the entire wiki with video and photo galleries

find something interesting to watch in seconds

find something interesting to watch in seconds

YouTube Videos – Surveying and Related Articles

Surveying or land surveying is the technique, profession, and science of determining the terrestrial or …

A surveyor at work with a retroreflector used for distance measurement and orientation.

Table of Surveying, 1728 Cyclopaedia

A map of India showing the Great Trigonometrical Survey, produced in 1870

A railroad surveying party at Russel's Tank, Arizona in the 1860s

RELATED RESEARCH TOPICS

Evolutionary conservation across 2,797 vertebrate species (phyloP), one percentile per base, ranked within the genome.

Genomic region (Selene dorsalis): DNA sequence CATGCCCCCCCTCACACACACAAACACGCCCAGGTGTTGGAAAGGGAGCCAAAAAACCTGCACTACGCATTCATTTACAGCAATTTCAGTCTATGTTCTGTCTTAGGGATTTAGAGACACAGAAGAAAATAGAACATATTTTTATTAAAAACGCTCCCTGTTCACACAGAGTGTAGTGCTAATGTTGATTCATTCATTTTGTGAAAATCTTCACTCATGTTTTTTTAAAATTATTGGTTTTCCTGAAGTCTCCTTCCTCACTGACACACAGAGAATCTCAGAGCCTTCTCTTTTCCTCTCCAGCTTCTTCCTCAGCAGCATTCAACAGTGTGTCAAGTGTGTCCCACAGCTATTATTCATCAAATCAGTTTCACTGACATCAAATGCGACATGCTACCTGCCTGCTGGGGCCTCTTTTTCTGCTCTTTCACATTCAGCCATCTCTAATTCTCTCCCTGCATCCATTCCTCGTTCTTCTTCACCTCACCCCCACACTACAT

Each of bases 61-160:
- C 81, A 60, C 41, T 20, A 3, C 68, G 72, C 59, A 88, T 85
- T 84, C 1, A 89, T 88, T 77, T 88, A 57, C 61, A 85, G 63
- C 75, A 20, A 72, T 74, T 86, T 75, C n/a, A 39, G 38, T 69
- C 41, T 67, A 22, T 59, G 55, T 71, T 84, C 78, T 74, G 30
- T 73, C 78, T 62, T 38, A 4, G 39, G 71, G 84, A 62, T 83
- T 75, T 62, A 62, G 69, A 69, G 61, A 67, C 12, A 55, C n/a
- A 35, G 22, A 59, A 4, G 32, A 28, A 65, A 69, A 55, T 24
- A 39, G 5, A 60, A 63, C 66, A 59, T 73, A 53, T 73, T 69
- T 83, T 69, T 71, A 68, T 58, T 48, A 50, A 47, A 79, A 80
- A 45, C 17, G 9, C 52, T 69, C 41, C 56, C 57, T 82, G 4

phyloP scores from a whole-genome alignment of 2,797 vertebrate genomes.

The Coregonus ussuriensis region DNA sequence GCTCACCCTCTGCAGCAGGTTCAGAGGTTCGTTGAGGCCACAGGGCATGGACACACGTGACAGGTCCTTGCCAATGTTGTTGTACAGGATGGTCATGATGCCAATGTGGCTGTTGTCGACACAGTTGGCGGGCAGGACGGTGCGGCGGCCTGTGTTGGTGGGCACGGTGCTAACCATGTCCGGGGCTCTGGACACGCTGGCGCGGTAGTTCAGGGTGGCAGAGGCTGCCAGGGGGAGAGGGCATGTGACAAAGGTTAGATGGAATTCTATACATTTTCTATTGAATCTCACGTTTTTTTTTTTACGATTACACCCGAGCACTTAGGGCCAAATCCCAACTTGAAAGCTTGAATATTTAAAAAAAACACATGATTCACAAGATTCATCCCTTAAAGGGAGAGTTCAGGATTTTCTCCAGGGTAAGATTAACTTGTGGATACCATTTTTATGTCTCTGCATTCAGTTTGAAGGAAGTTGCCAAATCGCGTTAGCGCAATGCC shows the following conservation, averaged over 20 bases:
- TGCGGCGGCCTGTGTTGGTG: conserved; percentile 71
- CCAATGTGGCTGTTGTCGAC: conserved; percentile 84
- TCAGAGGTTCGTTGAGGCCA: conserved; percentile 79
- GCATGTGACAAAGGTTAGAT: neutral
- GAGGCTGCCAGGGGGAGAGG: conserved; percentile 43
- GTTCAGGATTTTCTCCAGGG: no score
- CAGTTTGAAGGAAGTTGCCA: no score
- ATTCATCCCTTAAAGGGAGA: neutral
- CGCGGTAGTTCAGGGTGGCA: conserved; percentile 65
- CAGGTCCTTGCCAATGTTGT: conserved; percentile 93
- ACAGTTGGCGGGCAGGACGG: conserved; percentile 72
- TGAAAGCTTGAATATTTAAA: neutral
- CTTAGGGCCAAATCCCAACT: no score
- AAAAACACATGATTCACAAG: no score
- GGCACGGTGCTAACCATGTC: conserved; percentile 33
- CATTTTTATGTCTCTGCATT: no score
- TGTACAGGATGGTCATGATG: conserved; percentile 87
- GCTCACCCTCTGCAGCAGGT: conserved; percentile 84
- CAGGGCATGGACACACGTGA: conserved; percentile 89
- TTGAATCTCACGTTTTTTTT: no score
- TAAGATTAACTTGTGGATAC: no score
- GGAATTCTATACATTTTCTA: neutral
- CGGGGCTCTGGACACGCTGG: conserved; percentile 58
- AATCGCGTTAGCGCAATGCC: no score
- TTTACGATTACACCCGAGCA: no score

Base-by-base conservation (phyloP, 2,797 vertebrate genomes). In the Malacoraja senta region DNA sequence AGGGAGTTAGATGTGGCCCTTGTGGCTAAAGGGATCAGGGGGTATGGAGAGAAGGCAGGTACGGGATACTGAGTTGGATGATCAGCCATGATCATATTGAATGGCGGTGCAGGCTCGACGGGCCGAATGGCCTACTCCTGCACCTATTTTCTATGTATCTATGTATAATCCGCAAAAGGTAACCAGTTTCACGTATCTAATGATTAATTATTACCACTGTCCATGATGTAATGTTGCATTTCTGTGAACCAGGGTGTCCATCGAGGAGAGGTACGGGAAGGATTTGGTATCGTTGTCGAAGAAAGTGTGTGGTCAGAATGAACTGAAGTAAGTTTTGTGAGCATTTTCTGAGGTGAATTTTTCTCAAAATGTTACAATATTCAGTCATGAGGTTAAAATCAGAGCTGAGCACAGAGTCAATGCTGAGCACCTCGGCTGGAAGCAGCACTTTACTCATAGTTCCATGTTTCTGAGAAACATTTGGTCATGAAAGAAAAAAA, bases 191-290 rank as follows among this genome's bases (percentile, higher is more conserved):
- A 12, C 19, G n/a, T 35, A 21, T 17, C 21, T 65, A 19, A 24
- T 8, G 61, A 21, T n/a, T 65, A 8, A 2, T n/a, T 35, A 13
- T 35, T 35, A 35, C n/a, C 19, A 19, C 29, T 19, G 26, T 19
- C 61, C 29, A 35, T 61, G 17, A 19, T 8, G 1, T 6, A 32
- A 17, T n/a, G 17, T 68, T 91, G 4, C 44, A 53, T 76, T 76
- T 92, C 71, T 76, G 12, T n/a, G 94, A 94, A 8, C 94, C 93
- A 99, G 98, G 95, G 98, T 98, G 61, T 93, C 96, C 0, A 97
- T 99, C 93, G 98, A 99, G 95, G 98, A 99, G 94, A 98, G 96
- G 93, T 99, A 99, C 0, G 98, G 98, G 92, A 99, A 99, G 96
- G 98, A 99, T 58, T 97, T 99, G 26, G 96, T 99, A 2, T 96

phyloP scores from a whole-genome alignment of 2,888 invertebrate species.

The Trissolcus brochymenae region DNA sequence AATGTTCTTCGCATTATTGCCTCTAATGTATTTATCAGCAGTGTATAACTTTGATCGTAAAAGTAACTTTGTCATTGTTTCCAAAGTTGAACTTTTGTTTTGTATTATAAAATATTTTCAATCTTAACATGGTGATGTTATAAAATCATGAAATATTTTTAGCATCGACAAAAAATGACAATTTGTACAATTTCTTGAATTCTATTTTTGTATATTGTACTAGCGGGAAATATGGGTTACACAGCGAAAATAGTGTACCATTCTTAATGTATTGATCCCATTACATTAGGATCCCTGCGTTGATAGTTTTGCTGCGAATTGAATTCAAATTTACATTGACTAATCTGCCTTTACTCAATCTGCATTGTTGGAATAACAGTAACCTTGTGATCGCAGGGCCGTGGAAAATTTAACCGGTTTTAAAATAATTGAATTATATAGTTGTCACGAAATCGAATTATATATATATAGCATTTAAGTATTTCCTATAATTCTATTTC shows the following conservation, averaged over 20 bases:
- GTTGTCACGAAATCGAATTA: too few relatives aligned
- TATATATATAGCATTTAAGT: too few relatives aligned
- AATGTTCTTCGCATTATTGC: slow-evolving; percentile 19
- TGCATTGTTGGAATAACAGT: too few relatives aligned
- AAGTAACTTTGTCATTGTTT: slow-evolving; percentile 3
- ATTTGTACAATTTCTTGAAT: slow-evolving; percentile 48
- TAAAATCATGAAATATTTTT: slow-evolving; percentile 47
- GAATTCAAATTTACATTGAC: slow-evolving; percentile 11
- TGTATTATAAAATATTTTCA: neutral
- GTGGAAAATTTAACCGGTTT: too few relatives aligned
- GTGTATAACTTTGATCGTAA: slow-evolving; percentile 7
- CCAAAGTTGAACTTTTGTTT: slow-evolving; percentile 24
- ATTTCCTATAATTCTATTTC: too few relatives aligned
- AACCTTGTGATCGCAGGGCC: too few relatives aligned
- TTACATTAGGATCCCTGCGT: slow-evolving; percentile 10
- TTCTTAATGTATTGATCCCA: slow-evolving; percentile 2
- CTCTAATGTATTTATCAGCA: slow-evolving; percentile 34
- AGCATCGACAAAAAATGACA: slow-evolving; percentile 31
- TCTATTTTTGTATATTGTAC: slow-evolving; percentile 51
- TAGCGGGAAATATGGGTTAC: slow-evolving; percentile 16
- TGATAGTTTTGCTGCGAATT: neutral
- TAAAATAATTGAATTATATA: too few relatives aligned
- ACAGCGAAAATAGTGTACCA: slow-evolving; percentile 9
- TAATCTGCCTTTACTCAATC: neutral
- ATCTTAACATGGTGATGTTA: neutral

1. Surveying – Surveying or land surveying is the technique, profession, and science of determining the terrestrial or three-dimensional position of points and the distances and angles between them. A land surveying professional is called a land surveyor, Surveyors work with elements of geometry, trigonometry, regression analysis, physics, engineering, metrology, programming languages and the law. Surveying has been an element in the development of the environment since the beginning of recorded history. The planning and execution of most forms of construction require it and it is also used in transport, communications, mapping, and the definition of legal boundaries for land ownership. It is an important tool for research in other scientific disciplines. Basic surveyance has occurred since humans built the first large structures, the prehistoric monument at Stonehenge was set out by prehistoric surveyors using peg and rope geometry. In ancient Egypt, a rope stretcher would use simple geometry to re-establish boundaries after the floods of the Nile River. The almost perfect squareness and north-south orientation of the Great Pyramid of Giza, built c.2700 BC, the Groma instrument originated in Mesopotamia. The mathematician Liu Hui described ways of measuring distant objects in his work Haidao Suanjing or The Sea Island Mathematical Manual, the Romans recognized land surveyors as a profession. They established the basic measurements under which the Roman Empire was divided, Roman surveyors were known as Gromatici. In medieval Europe, beating the bounds maintained the boundaries of a village or parish and this was the practice of gathering a group of residents and walking around the parish or village to establish a communal memory of the boundaries. Young boys were included to ensure the memory lasted as long as possible, in England, William the Conqueror commissioned the Domesday Book in 1086. It recorded the names of all the owners, the area of land they owned, the quality of the land. It did not include maps showing exact locations, abel Foullon described a plane table in 1551, but it is thought that the instrument was in use earlier as his description is of a developed instrument. Gunters chain was introduced in 1620 by English mathematician Edmund Gunter and it enabled plots of land to be accurately surveyed and plotted for legal and commercial purposes. Leonard Digges described a Theodolite that measured horizontal angles in his book A geometric practice named Pantometria, joshua Habermel created a theodolite with a compass and tripod in 1576. Johnathon Sission was the first to incorporate a telescope on a theodolite in 1725, in the 18th century, modern techniques and instruments for surveying began to be used. Jesse Ramsden introduced the first precision theodolite in 1787 and it was an instrument for measuring angles in the horizontal and vertical planes